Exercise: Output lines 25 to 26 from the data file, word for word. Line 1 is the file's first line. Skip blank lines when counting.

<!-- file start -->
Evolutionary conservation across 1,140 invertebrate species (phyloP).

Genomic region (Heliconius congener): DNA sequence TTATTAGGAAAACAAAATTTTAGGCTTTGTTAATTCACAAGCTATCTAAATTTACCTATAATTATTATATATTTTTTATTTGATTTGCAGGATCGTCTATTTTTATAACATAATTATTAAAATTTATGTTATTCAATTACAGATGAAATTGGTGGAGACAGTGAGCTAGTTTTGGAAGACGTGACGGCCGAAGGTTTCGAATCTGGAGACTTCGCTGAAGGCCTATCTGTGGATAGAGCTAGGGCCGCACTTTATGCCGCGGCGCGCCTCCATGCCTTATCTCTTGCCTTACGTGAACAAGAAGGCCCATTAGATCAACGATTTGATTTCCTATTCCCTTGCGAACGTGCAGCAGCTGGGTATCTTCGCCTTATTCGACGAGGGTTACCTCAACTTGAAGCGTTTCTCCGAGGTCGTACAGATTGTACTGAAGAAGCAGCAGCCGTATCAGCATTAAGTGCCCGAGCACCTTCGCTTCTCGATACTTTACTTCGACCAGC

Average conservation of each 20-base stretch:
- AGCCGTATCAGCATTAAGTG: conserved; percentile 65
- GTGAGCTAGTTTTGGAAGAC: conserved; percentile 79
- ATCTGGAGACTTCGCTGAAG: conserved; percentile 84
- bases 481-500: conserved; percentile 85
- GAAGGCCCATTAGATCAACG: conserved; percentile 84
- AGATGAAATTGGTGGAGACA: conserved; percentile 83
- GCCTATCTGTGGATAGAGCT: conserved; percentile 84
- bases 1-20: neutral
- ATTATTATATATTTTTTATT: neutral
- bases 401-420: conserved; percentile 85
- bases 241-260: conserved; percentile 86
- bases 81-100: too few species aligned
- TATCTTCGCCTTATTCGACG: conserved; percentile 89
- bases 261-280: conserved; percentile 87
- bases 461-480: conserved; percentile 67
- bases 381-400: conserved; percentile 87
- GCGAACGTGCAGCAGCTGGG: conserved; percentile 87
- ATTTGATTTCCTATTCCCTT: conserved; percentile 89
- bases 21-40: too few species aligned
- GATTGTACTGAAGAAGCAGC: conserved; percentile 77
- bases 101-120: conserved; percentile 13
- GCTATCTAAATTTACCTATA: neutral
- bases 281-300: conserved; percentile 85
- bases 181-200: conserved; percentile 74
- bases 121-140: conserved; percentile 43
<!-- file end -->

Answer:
- GCTATCTAAATTTACCTATA: neutral
- bases 281-300: conserved; percentile 85